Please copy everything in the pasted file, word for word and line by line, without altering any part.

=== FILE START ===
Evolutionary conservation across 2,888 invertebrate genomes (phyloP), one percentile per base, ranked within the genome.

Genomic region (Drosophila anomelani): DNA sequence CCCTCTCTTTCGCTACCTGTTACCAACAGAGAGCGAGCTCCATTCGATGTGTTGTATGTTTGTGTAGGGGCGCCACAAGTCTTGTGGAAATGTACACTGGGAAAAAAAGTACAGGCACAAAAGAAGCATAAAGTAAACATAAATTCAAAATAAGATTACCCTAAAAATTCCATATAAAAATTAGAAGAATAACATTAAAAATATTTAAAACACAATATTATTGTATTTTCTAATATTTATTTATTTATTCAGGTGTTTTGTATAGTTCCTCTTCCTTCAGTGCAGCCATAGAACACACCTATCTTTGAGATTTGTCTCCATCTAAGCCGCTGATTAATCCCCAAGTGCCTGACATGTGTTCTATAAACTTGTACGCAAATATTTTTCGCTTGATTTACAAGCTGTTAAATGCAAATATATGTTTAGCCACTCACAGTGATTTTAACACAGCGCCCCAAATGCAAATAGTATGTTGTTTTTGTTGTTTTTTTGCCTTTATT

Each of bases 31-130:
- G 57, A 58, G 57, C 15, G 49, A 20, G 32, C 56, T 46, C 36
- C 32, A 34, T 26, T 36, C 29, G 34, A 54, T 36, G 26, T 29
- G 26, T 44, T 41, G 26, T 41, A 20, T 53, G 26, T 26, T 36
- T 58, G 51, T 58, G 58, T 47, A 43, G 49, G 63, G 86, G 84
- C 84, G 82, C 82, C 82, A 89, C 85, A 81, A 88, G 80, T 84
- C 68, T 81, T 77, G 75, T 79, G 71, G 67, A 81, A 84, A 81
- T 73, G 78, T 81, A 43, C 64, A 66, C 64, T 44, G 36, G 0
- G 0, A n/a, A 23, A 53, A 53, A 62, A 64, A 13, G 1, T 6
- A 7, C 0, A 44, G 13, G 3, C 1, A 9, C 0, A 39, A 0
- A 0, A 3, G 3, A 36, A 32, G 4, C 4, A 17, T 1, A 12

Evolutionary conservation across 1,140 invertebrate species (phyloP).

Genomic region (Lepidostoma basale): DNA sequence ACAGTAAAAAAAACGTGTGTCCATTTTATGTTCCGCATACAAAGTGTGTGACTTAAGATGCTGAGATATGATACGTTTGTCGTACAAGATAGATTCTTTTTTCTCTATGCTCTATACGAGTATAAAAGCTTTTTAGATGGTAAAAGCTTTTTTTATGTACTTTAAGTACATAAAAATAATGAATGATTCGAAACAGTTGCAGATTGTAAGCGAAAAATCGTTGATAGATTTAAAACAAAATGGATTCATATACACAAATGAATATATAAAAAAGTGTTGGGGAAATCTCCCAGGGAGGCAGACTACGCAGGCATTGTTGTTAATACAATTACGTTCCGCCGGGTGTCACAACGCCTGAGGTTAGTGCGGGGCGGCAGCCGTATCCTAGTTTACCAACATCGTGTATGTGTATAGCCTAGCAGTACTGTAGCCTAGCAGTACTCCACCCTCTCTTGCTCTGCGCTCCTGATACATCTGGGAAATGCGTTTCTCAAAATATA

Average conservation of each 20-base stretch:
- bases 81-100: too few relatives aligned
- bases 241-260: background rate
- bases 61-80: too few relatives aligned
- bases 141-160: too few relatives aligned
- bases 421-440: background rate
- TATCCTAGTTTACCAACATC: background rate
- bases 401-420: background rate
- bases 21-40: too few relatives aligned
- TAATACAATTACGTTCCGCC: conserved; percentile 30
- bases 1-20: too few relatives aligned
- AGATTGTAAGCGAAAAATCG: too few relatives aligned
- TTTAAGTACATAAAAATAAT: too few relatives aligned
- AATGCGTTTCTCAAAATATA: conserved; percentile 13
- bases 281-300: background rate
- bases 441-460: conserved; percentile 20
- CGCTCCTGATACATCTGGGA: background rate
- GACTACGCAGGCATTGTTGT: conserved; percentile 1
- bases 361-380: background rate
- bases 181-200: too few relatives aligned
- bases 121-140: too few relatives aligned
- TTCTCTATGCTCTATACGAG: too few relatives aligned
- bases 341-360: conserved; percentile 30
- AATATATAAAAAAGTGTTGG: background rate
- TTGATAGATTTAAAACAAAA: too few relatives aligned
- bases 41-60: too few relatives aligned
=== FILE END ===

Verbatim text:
Evolutionary conservation across 2,888 invertebrate genomes (phyloP), one percentile per base, ranked within the genome.

Genomic region (Drosophila anomelani): DNA sequence CCCTCTCTTTCGCTACCTGTTACCAACAGAGAGCGAGCTCCATTCGATGTGTTGTATGTTTGTGTAGGGGCGCCACAAGTCTTGTGGAAATGTACACTGGGAAAAAAAGTACAGGCACAAAAGAAGCATAAAGTAAACATAAATTCAAAATAAGATTACCCTAAAAATTCCATATAAAAATTAGAAGAATAACATTAAAAATATTTAAAACACAATATTATTGTATTTTCTAATATTTATTTATTTATTCAGGTGTTTTGTATAGTTCCTCTTCCTTCAGTGCAGCCATAGAACACACCTATCTTTGAGATTTGTCTCCATCTAAGCCGCTGATTAATCCCCAAGTGCCTGACATGTGTTCTATAAACTTGTACGCAAATATTTTTCGCTTGATTTACAAGCTGTTAAATGCAAATATATGTTTAGCCACTCACAGTGATTTTAACACAGCGCCCCAAATGCAAATAGTATGTTGTTTTTGTTGTTTTTTTGCCTTTATT

Each of bases 31-130:
- G 57, A 58, G 57, C 15, G 49, A 20, G 32, C 56, T 46, C 36
- C 32, A 34, T 26, T 36, C 29, G 34, A 54, T 36, G 26, T 29
- G 26, T 44, T 41, G 26, T 41, A 20, T 53, G 26, T 26, T 36
- T 58, G 51, T 58, G 58, T 47, A 43, G 49, G 63, G 86, G 84
- C 84, G 82, C 82, C 82, A 89, C 85, A 81, A 88, G 80, T 84
- C 68, T 81, T 77, G 75, T 79, G 71, G 67, A 81, A 84, A 81
- T 73, G 78, T 81, A 43, C 64, A 66, C 64, T 44, G 36, G 0
- G 0, A n/a, A 23, A 53, A 53, A 62, A 64, A 13, G 1, T 6
- A 7, C 0, A 44, G 13, G 3, C 1, A 9, C 0, A 39, A 0
- A 0, A 3, G 3, A 36, A 32, G 4, C 4, A 17, T 1, A 12

Evolutionary conservation across 1,140 invertebrate species (phyloP).

Genomic region (Lepidostoma basale): DNA sequence ACAGTAAAAAAAACGTGTGTCCATTTTATGTTCCGCATACAAAGTGTGTGACTTAAGATGCTGAGATATGATACGTTTGTCGTACAAGATAGATTCTTTTTTCTCTATGCTCTATACGAGTATAAAAGCTTTTTAGATGGTAAAAGCTTTTTTTATGTACTTTAAGTACATAAAAATAATGAATGATTCGAAACAGTTGCAGATTGTAAGCGAAAAATCGTTGATAGATTTAAAACAAAATGGATTCATATACACAAATGAATATATAAAAAAGTGTTGGGGAAATCTCCCAGGGAGGCAGACTACGCAGGCATTGTTGTTAATACAATTACGTTCCGCCGGGTGTCACAACGCCTGAGGTTAGTGCGGGGCGGCAGCCGTATCCTAGTTTACCAACATCGTGTATGTGTATAGCCTAGCAGTACTGTAGCCTAGCAGTACTCCACCCTCTCTTGCTCTGCGCTCCTGATACATCTGGGAAATGCGTTTCTCAAAATATA

Average conservation of each 20-base stretch:
- bases 81-100: too few relatives aligned
- bases 241-260: background rate
- bases 61-80: too few relatives aligned
- bases 141-160: too few relatives aligned
- bases 421-440: background rate
- TATCCTAGTTTACCAACATC: background rate
- bases 401-420: background rate
- bases 21-40: too few relatives aligned
- TAATACAATTACGTTCCGCC: conserved; percentile 30
- bases 1-20: too few relatives aligned
- AGATTGTAAGCGAAAAATCG: too few relatives aligned
- TTTAAGTACATAAAAATAAT: too few relatives aligned
- AATGCGTTTCTCAAAATATA: conserved; percentile 13
- bases 281-300: background rate
- bases 441-460: conserved; percentile 20
- CGCTCCTGATACATCTGGGA: background rate
- GACTACGCAGGCATTGTTGT: conserved; percentile 1
- bases 361-380: background rate
- bases 181-200: too few relatives aligned
- bases 121-140: too few relatives aligned
- TTCTCTATGCTCTATACGAG: too few relatives aligned
- bases 341-360: conserved; percentile 30
- AATATATAAAAAAGTGTTGG: background rate
- TTGATAGATTTAAAACAAAA: too few relatives aligned
- bases 41-60: too few relatives aligned